It went like this:

As I was exiting, a father was ushering in his young daughter, a big-eyed sprite with a mop of black curls. As he did, he kept reassuring her that she could do everything by herself.

“Go ahead, Sweetie,” he said. “You know what to do.”

But she didn’t know. She bumped around, bumble-bee-ish, without going anywhere in particular. And this was before she had even properly entered the bathroom.

“Would you like some help?” I asked in their general direction.

“That’d be great,” the father said, so I led the little mop into the restroom.

“Why don’t we choose one of the stalls?” I asked.


“This one looks great,” I said.


I opened the door and, without a word, she pulled down her pants, turned her back to the toilet, hopped up, and began to pee.


As she finished, I said, “Do you know where the toilet paper is?”


I pointed to the dispenser. “It’s in there. Would you like to get it yourself, or would you like some help?”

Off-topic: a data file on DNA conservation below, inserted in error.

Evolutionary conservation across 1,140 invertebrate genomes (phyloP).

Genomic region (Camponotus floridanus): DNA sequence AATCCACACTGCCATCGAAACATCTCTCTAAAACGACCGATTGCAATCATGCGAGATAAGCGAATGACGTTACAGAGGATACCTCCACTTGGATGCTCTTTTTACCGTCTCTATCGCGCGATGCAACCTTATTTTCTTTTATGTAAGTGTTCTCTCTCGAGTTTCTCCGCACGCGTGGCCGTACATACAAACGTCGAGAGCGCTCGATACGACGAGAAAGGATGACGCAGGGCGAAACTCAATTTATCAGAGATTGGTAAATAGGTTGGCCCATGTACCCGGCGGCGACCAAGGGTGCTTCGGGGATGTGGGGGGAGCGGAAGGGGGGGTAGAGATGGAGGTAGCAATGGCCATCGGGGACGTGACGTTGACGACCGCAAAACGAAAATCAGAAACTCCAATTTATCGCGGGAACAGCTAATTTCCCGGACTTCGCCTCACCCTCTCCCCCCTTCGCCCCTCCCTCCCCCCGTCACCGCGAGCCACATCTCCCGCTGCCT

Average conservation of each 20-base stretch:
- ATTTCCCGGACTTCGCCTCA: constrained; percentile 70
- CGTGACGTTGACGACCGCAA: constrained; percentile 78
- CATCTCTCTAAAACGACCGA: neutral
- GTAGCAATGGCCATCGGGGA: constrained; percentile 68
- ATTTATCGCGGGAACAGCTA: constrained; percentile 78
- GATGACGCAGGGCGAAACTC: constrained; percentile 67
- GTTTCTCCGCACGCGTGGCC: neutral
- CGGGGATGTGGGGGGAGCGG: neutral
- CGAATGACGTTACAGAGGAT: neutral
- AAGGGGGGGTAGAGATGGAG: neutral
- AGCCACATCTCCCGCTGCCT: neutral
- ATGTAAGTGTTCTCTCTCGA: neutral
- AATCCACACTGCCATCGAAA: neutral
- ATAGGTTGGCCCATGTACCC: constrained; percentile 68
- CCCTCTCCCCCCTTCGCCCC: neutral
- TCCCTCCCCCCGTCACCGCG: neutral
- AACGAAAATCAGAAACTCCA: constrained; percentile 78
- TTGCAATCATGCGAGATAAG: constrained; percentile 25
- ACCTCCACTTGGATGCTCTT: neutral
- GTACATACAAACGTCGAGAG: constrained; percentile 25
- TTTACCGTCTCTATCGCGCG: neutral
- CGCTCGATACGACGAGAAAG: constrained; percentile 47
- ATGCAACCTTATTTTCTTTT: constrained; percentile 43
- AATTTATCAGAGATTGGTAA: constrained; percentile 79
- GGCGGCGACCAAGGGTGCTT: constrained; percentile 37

Silently, she reached over and pulled some toilet paper out.

“There you go,” I said. “Now it’s time to wipe.”

Pants at her ankles, she hopped off the toilet, turned to face it, and patted her rear with the paper. Just a couple of gentle love-taps, high on the toosh, nowhere near the Danger Zone. I opened my mouth to say something, but then—not my child! Not my problem!

Say it with me: Melissa Levine, 5-Minute Babysitter.

She pulled up her pants, flushed, and we headed for the sink.

“Let’s wash!” I said.

We placed our hands in front of the sensors and let the water flow.

“This feels so good!” I said.

She smiled.

“I love washing my hands!” I said.

More smiles.

“Let’s get some soap!” I said.

We got some soap, and I began to sing a  washing-hands ditty. Smiles smiles smiles.

I started to dance. She started to dance.

“Now let’s get dry!” I said.

We danced over to the hand dryer, and she stuck her hands in. WHOOSH! Dryer on.

We danced around the dryer, singing about how much fun it was to dry our hands.

Smiles. Laughter. Joy. Healing. Unicorns leaping over rainbows.

A moment later, I delivered her back to her father, mission accomplished.*

*Nobody say anything about the wiping.

I am a babysitting genius! For 5 minutes!